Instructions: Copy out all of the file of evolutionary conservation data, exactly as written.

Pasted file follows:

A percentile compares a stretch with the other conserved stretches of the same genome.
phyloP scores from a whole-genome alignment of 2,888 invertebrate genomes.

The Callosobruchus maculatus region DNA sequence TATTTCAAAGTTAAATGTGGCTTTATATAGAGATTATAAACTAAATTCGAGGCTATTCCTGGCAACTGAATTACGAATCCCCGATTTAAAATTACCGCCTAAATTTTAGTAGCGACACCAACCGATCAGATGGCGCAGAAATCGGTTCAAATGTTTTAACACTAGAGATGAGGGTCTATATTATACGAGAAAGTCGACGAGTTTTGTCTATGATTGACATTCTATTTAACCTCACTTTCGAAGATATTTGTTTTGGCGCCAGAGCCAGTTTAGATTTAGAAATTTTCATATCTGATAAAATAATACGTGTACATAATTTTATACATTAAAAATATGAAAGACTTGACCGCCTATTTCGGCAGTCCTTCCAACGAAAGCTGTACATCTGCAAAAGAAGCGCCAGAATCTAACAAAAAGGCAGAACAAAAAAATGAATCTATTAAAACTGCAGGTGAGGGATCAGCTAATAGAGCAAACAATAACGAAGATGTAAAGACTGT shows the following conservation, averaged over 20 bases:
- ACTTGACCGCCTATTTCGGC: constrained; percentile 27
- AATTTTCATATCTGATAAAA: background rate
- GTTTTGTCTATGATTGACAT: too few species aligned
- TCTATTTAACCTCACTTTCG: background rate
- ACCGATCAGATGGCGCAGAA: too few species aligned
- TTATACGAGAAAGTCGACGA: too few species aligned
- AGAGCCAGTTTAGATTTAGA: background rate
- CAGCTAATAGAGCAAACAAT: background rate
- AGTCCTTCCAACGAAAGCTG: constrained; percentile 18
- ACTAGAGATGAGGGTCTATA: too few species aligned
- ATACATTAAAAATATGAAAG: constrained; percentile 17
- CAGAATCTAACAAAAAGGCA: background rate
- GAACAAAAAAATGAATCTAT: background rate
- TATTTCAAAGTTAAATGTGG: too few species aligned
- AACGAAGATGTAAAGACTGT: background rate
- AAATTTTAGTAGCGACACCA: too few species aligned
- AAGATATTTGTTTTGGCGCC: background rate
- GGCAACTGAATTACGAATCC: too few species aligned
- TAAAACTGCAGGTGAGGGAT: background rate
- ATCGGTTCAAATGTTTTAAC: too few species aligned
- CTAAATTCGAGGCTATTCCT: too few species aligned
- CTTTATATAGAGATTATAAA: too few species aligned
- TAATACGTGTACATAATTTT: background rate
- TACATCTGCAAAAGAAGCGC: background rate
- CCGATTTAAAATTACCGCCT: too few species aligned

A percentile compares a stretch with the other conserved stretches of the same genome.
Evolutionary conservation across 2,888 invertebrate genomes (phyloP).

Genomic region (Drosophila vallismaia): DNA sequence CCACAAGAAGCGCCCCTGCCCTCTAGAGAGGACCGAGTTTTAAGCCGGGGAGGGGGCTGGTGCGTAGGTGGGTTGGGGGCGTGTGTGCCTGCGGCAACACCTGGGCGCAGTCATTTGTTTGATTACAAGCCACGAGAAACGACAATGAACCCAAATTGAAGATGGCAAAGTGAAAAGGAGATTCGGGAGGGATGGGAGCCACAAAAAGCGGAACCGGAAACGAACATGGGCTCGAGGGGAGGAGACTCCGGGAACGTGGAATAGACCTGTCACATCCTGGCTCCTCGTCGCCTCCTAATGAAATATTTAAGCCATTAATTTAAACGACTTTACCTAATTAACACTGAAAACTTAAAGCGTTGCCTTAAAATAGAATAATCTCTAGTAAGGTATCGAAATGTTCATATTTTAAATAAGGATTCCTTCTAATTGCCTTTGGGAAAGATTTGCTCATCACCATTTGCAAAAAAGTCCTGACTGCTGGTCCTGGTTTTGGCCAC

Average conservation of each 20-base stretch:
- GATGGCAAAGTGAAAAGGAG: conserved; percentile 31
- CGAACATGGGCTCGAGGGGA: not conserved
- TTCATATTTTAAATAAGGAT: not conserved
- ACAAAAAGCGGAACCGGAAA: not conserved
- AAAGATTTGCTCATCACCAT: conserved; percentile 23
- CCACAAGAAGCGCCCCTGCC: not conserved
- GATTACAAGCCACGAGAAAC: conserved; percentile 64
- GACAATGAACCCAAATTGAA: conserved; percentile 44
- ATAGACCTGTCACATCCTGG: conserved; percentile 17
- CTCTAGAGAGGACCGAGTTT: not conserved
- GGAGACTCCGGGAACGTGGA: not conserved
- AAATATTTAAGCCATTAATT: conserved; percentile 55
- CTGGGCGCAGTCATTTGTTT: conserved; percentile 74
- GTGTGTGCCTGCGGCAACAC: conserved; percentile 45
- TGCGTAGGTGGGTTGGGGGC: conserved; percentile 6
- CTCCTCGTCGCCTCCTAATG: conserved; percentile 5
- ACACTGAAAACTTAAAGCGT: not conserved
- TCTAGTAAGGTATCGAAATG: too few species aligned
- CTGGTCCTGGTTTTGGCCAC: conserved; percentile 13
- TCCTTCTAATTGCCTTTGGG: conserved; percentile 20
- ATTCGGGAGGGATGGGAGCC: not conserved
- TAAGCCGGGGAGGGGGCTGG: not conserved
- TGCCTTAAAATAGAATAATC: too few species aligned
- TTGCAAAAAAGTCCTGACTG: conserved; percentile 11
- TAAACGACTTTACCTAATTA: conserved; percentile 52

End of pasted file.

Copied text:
A percentile compares a stretch with the other conserved stretches of the same genome.
phyloP scores from a whole-genome alignment of 2,888 invertebrate genomes.

The Callosobruchus maculatus region DNA sequence TATTTCAAAGTTAAATGTGGCTTTATATAGAGATTATAAACTAAATTCGAGGCTATTCCTGGCAACTGAATTACGAATCCCCGATTTAAAATTACCGCCTAAATTTTAGTAGCGACACCAACCGATCAGATGGCGCAGAAATCGGTTCAAATGTTTTAACACTAGAGATGAGGGTCTATATTATACGAGAAAGTCGACGAGTTTTGTCTATGATTGACATTCTATTTAACCTCACTTTCGAAGATATTTGTTTTGGCGCCAGAGCCAGTTTAGATTTAGAAATTTTCATATCTGATAAAATAATACGTGTACATAATTTTATACATTAAAAATATGAAAGACTTGACCGCCTATTTCGGCAGTCCTTCCAACGAAAGCTGTACATCTGCAAAAGAAGCGCCAGAATCTAACAAAAAGGCAGAACAAAAAAATGAATCTATTAAAACTGCAGGTGAGGGATCAGCTAATAGAGCAAACAATAACGAAGATGTAAAGACTGT shows the following conservation, averaged over 20 bases:
- ACTTGACCGCCTATTTCGGC: constrained; percentile 27
- AATTTTCATATCTGATAAAA: background rate
- GTTTTGTCTATGATTGACAT: too few species aligned
- TCTATTTAACCTCACTTTCG: background rate
- ACCGATCAGATGGCGCAGAA: too few species aligned
- TTATACGAGAAAGTCGACGA: too few species aligned
- AGAGCCAGTTTAGATTTAGA: background rate
- CAGCTAATAGAGCAAACAAT: background rate
- AGTCCTTCCAACGAAAGCTG: constrained; percentile 18
- ACTAGAGATGAGGGTCTATA: too few species aligned
- ATACATTAAAAATATGAAAG: constrained; percentile 17
- CAGAATCTAACAAAAAGGCA: background rate
- GAACAAAAAAATGAATCTAT: background rate
- TATTTCAAAGTTAAATGTGG: too few species aligned
- AACGAAGATGTAAAGACTGT: background rate
- AAATTTTAGTAGCGACACCA: too few species aligned
- AAGATATTTGTTTTGGCGCC: background rate
- GGCAACTGAATTACGAATCC: too few species aligned
- TAAAACTGCAGGTGAGGGAT: background rate
- ATCGGTTCAAATGTTTTAAC: too few species aligned
- CTAAATTCGAGGCTATTCCT: too few species aligned
- CTTTATATAGAGATTATAAA: too few species aligned
- TAATACGTGTACATAATTTT: background rate
- TACATCTGCAAAAGAAGCGC: background rate
- CCGATTTAAAATTACCGCCT: too few species aligned

A percentile compares a stretch with the other conserved stretches of the same genome.
Evolutionary conservation across 2,888 invertebrate genomes (phyloP).

Genomic region (Drosophila vallismaia): DNA sequence CCACAAGAAGCGCCCCTGCCCTCTAGAGAGGACCGAGTTTTAAGCCGGGGAGGGGGCTGGTGCGTAGGTGGGTTGGGGGCGTGTGTGCCTGCGGCAACACCTGGGCGCAGTCATTTGTTTGATTACAAGCCACGAGAAACGACAATGAACCCAAATTGAAGATGGCAAAGTGAAAAGGAGATTCGGGAGGGATGGGAGCCACAAAAAGCGGAACCGGAAACGAACATGGGCTCGAGGGGAGGAGACTCCGGGAACGTGGAATAGACCTGTCACATCCTGGCTCCTCGTCGCCTCCTAATGAAATATTTAAGCCATTAATTTAAACGACTTTACCTAATTAACACTGAAAACTTAAAGCGTTGCCTTAAAATAGAATAATCTCTAGTAAGGTATCGAAATGTTCATATTTTAAATAAGGATTCCTTCTAATTGCCTTTGGGAAAGATTTGCTCATCACCATTTGCAAAAAAGTCCTGACTGCTGGTCCTGGTTTTGGCCAC

Average conservation of each 20-base stretch:
- GATGGCAAAGTGAAAAGGAG: conserved; percentile 31
- CGAACATGGGCTCGAGGGGA: not conserved
- TTCATATTTTAAATAAGGAT: not conserved
- ACAAAAAGCGGAACCGGAAA: not conserved
- AAAGATTTGCTCATCACCAT: conserved; percentile 23
- CCACAAGAAGCGCCCCTGCC: not conserved
- GATTACAAGCCACGAGAAAC: conserved; percentile 64
- GACAATGAACCCAAATTGAA: conserved; percentile 44
- ATAGACCTGTCACATCCTGG: conserved; percentile 17
- CTCTAGAGAGGACCGAGTTT: not conserved
- GGAGACTCCGGGAACGTGGA: not conserved
- AAATATTTAAGCCATTAATT: conserved; percentile 55
- CTGGGCGCAGTCATTTGTTT: conserved; percentile 74
- GTGTGTGCCTGCGGCAACAC: conserved; percentile 45
- TGCGTAGGTGGGTTGGGGGC: conserved; percentile 6
- CTCCTCGTCGCCTCCTAATG: conserved; percentile 5
- ACACTGAAAACTTAAAGCGT: not conserved
- TCTAGTAAGGTATCGAAATG: too few species aligned
- CTGGTCCTGGTTTTGGCCAC: conserved; percentile 13
- TCCTTCTAATTGCCTTTGGG: conserved; percentile 20
- ATTCGGGAGGGATGGGAGCC: not conserved
- TAAGCCGGGGAGGGGGCTGG: not conserved
- TGCCTTAAAATAGAATAATC: too few species aligned
- TTGCAAAAAAGTCCTGACTG: conserved; percentile 11
- TAAACGACTTTACCTAATTA: conserved; percentile 52